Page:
Dialogue is typically hailed as a progressive force fostering mutual understanding and resolving conflicts. Can it really carry such a burden? Does dialogue really resolve conflicts? In this unique volume international experts critically assess the political role of dialogue, addressing its potential and limitations. Bringing fascinating insights to bear they examine the theoretical underpinnings and conceptual boundaries of dialogue as a tool for conflict resolution. Major recent crises such as the Russo-Georgian war in 2008, the conflict between Western powers and Gaddafi’s Libya, arguments over Iran’s nuclear programme, religious tensions in Egypt after the Arab Spring, the Afghan case, the Sudanese experience and the recent Russo-Ukraine conflict are all considered and the conflict resolution attempts discussed. Using these cases the contributors explore in depth the nature of the dialogue between the actors, the extent to which it worked and what determined its impact.
Pernille Rieker is a Senior Researcher at the Norwegian Institute of International Affairs (NUPI). She holds a doctoral degree from 2004 from the University of Oslo. Her research interests are related to international security, European integration, regional security and external governance as well as national foreign and security policy with a special focus on the Nordic countries and France. From 2005 to 2009 Rieker headed the Department of International Politics at NUPI. She has also worked as a senior advisor at NordForsk (2009-2010). Henrik Thune is a Senior Researcher at the Norwegian Institute of International Affairs (NUPI) and head of its Middle East Programme. He holds PhD and Masters degrees in international relations from the University of Oslo and the London School of Economics and Political Science. Thune has served five years as a diplomat in the Norwegian Ministry of Foreign Affairs, and has lengthy experience of work with peace and reconciliation processes. From 2009 to 2012 he was project manager in the Secretariat of the Norwegian Foreign Minister. Thune is currently conducting research on inter-state relations in the Middle East and Norwegian foreign policy.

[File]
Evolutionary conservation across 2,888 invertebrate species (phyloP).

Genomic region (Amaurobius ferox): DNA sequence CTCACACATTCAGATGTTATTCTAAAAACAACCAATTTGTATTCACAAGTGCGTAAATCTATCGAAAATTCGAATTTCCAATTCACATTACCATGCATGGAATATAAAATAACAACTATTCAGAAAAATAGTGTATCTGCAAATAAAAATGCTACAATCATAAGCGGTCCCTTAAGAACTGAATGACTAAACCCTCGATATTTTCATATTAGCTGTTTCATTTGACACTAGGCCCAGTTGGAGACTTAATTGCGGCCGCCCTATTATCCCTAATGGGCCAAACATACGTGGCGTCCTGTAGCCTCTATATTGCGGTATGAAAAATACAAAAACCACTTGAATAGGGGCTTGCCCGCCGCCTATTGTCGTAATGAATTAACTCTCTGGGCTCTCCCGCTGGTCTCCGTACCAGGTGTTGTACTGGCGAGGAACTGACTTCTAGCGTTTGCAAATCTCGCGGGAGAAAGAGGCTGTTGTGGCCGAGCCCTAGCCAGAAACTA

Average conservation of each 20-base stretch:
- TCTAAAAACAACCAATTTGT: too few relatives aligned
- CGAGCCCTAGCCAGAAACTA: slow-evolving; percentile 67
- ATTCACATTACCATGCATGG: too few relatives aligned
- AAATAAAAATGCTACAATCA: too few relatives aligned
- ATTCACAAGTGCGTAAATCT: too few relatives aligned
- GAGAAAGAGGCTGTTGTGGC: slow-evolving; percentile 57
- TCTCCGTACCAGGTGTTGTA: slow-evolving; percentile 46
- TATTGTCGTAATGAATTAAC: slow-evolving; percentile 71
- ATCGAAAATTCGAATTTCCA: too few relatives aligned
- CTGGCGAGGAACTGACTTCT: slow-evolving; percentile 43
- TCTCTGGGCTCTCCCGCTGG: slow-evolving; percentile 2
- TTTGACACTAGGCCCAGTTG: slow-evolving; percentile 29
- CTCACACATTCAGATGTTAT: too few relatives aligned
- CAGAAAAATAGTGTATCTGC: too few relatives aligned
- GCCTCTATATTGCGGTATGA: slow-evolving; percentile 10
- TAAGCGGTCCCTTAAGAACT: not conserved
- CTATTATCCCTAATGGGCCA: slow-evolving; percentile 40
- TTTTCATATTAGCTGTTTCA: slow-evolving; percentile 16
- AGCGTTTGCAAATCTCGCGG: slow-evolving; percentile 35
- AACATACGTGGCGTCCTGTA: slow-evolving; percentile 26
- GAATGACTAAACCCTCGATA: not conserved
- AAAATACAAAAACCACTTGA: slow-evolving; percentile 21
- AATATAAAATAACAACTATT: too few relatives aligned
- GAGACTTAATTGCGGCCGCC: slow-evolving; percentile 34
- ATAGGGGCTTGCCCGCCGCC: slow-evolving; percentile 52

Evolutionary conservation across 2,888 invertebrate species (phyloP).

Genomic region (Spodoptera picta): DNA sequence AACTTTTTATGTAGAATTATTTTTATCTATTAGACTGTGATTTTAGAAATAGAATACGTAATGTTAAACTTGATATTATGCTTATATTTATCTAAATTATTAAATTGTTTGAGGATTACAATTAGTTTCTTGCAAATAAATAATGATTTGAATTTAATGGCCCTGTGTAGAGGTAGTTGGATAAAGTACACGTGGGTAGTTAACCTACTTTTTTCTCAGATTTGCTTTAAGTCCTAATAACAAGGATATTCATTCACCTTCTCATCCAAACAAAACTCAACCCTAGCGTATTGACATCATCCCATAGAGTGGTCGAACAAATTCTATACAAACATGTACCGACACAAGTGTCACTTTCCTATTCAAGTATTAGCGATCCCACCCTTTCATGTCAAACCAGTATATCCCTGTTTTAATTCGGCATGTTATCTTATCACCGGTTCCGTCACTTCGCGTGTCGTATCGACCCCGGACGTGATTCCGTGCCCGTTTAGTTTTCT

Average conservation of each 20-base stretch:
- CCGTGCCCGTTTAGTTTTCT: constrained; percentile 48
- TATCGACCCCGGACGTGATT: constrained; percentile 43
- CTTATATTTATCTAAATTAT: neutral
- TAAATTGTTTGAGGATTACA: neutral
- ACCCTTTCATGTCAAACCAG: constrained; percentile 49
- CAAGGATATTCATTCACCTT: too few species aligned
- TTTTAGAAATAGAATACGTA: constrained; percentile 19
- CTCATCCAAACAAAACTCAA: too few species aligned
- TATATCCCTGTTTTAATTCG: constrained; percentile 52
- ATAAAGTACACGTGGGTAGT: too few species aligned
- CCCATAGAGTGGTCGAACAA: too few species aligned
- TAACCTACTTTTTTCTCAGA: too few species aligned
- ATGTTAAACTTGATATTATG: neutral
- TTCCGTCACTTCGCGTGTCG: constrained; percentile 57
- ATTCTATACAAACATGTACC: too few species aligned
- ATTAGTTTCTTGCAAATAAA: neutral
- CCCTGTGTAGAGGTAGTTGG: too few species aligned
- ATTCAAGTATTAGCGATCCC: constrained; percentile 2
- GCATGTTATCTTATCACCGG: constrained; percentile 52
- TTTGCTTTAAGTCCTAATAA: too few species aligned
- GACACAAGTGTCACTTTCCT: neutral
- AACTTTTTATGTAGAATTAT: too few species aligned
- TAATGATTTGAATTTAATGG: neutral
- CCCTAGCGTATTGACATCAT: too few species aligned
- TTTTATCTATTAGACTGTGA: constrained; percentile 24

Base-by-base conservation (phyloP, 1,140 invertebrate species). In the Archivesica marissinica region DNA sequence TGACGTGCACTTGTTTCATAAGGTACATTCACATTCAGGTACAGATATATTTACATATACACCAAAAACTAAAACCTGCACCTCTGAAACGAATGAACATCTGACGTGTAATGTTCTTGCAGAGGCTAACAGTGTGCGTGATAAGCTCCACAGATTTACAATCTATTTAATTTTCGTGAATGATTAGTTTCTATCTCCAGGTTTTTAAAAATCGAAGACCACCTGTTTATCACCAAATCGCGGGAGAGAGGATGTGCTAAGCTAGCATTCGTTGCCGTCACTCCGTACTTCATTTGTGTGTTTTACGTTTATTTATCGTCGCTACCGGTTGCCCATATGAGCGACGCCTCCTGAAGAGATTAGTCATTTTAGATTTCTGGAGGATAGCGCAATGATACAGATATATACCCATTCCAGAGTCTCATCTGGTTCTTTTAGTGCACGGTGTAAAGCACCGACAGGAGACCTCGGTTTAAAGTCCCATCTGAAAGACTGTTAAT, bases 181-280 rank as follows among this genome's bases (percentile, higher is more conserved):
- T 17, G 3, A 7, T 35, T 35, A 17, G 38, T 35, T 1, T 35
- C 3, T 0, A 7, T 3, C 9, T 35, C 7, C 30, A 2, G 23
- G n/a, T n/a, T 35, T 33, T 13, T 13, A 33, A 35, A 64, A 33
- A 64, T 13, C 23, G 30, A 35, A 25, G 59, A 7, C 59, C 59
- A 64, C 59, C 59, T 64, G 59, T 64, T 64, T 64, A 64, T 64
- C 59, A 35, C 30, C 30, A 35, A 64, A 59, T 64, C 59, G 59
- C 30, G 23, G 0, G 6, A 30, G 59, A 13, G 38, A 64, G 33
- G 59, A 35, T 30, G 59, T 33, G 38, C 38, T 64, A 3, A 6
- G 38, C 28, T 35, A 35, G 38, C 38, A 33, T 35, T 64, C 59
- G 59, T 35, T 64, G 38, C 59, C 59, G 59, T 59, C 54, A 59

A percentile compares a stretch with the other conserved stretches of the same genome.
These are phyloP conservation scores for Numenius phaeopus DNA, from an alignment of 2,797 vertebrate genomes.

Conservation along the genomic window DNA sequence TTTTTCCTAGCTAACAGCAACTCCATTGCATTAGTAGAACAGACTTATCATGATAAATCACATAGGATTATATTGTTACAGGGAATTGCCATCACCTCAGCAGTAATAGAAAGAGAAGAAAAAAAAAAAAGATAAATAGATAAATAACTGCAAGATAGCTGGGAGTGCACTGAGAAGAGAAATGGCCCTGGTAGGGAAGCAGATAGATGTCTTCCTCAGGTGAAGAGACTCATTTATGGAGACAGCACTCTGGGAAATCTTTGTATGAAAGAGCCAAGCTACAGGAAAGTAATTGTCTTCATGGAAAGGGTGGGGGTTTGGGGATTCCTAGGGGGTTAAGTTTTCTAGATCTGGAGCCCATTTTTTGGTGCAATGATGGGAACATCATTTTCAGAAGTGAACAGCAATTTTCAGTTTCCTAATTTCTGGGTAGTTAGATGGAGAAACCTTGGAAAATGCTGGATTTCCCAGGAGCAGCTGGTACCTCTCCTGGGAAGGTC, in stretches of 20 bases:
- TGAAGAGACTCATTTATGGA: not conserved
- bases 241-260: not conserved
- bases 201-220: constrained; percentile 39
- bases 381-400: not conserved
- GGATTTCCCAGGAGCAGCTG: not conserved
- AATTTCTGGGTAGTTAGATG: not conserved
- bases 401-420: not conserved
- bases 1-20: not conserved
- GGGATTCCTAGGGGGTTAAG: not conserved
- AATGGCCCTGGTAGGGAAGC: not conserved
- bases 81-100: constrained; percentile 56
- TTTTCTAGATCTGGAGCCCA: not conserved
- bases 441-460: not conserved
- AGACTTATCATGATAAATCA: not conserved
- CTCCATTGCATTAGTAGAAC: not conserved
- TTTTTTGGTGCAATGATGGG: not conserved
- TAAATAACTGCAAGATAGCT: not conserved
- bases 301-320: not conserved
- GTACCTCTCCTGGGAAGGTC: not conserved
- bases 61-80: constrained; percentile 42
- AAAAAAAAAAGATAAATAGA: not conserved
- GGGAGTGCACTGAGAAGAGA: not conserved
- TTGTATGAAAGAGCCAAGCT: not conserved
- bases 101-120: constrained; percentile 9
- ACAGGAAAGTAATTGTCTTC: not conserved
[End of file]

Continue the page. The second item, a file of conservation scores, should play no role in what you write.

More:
’Dialogue is a being-in-the-world between assimilation on the one hand, and war on the other. The authors rightly stress how it is not for the immature. It requires sang froid, self-control, patience and tenacity. It is an idea and a practice that deserves the rich and timely celebration on display here.’ Iver Neumann, London School of Economics, UK ’Today, dialogue is heralded as the main currency of statecraft, diplomacy, negotiation, mediation and peacebuilding. Yet what exactly it is and isn't, when it works, when it backfires, and how to employ it most effectively in the geopolitical context is still in question. This book provides answers. Informed by compelling case studies and analyses by renowned experts, it sharpens our understanding of the concept and practice of dialogue. It will be essential reading for diplomats, scholars and students of peace, conflict and international affairs for many years to come.’ Peter Coleman, Columbia University, USA